Presentation is loading. Please wait.

Presentation is loading. Please wait.

Understanding Individuals Within Environments Chapter 5.

Similar presentations


Presentation on theme: "Understanding Individuals Within Environments Chapter 5."— Presentation transcript:

1 Understanding Individuals Within Environments Chapter 5

2 Activity?  Write down 2 classes you’ve taken that are very different.  What skills did you need in order to be successful in that class?  How did the different environments help you learn? Not help you learn? 2

3 6 Models of Ecological Environment 3 (1) Behavior Setting Analysis (Roger Barker) (2) Activity Settings (O’Donnel, et al.) (3) Ecological Metaphor (James Kelly) (4) Social Climate Perspective (Rudolph Moos) (5) Social Regularities (Edward Seidman) (6) Environmntal Psychology

4 3 Models of Ecological Environment 4 (1) Behavior Setting Analysis (Roger Barker) – Discrete places (2) Ecological Metaphor (James Kelly) – Field Biology as Metaphor (3) Social Climate Perspective (Rudolph Moos) – Personality of the Environment

5 Model 1: Behavior Setting Theory (Roger Barker) 5 Fundamental Question: “How do we understand stream of behavior that characterizes our everyday life?” Eco-behavioral science independent of individuals – Discovery of rules that are minimally variable by context

6 One Boy’s Day: The Evolution of a Theory 6  Behavior setting as central concept  Behavior-environment synomorphy

7 7 When in church, we behave….

8 8 When at a sporting event, we behave…

9 Circuits 9  Circuits: mechanisms that guide adaptive behavior in settings, connect people to settings  4 types of circuits 1. Program circuits 2. Goal circuits 3. Deviation-countering circuits 4. Vetoing circuits

10 Uses of Behavior Setting Analysis 10  Providing portraits of what aspects of communities are important locally # churches # schools # athletic facilities  Diagnosing community needs What is missing?  Needed programs/organizations

11 11

12 Staffing Theory 12 # people Available behavior settings  Under-populated settings – Greater claims on people  Fewer people per setting  Over-populated settings – Less claim on people

13 Size Matters: Big School/Small School 13 Study of 20 high schools in Kansas that differed in student population (range: students) Begins with behavior setting survey – Classes – Extracurricular activities – Sports # of behavior settings # of students

14 Smaller Schools 14  more involved in school activities  worked longer hours at school-related activities  worked at greater diversity of tasks  became more generalists than specialists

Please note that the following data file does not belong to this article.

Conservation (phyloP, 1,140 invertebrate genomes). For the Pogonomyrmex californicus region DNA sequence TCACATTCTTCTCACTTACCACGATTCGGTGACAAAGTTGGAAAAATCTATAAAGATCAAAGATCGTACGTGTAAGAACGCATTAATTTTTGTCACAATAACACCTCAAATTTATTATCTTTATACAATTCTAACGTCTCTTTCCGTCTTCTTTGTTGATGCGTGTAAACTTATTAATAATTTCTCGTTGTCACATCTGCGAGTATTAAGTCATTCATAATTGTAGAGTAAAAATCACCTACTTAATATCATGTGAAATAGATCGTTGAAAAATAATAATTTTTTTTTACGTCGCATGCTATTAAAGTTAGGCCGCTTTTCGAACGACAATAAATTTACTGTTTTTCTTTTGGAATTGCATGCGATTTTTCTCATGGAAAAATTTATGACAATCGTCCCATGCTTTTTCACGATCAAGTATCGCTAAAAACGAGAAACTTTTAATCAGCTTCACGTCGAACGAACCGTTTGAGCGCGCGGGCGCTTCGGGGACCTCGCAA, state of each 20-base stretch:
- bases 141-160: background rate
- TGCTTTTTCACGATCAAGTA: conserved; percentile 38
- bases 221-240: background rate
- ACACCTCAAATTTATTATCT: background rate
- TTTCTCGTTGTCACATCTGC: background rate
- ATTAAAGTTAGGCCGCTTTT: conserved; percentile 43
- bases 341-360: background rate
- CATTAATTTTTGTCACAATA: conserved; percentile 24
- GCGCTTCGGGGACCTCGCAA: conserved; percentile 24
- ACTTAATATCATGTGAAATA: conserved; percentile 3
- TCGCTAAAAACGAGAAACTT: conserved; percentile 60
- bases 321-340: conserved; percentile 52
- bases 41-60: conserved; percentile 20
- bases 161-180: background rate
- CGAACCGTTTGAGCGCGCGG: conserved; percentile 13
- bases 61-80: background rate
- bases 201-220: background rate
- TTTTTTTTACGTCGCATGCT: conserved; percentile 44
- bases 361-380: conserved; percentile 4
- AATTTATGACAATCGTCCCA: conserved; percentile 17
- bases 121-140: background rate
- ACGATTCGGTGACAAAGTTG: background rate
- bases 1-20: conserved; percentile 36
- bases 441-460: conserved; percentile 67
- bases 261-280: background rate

15 Findings 15  Smaller schools: fewer students per behavior (i.e., more claim on students) Student Council Soccer Team Choir Band

16 Smaller Schools 16  Felt less marginal to ongoing life of school  More a part of the school/investment in it  More roles of responsibility  Assessed value of others more in task-related than socio-emotional characteristics  Lower standards for admission into behavior settings

17 Larger Schools 17  Higher specialized skill development  More diversity of opportunities in classes & extracurricular activities  More ability to hide when you want to

18 Findings 18  Larger schools: more students per behavior (i.e., less claim on students) Student Council Soccer Team Choir Band

19 3 Models of Ecological Environment 19 (1) Behavior Setting Analysis (Roger Barker) – Discrete places (2) Ecological Metaphor (James Kelly) – Field Biology as Metaphor (3) Social Climate Perspective (Rudolph Moos) – Personality of the Environment

20 Ecological Metaphor (James Kelly) 20  4 principles from field biology Adaptation Cycling of resources Interdependence Succession

21 Ecological Metaphor: (1) Adaptation 21  Every community has both opportunities for development & demands for survival  Expectations / Demands  Formal vs. Informal  Opportunities  What are the adaptive requirements of UML as a college environment?

22 Adaptation & Coping 22  The Adaptation Question: “How do I have to behave to survive/thrive here?”  Behavior  Treat others  The Coping Question: “What skills, qualities, & coping styles does the community support & tolerate, & what does it not?”  Interpersonal  Academic

23 Where do these adaptive requirements occur at UML? 23  Social Settings  Classrooms  Organizations  Studying Abroad  Athletics  Social Norms  Peers  Faculty  Policies  Tuition  Requirements

24 Ecological Metaphor: (2) Cycling of Resources 24 Focus: Search for positive aspects of community How resources that nurture growth of development of community are distributed, managed, & conserved Question: “What resources are available in this community for making it a better place?” Think: What have been resources in your life generally? At UML?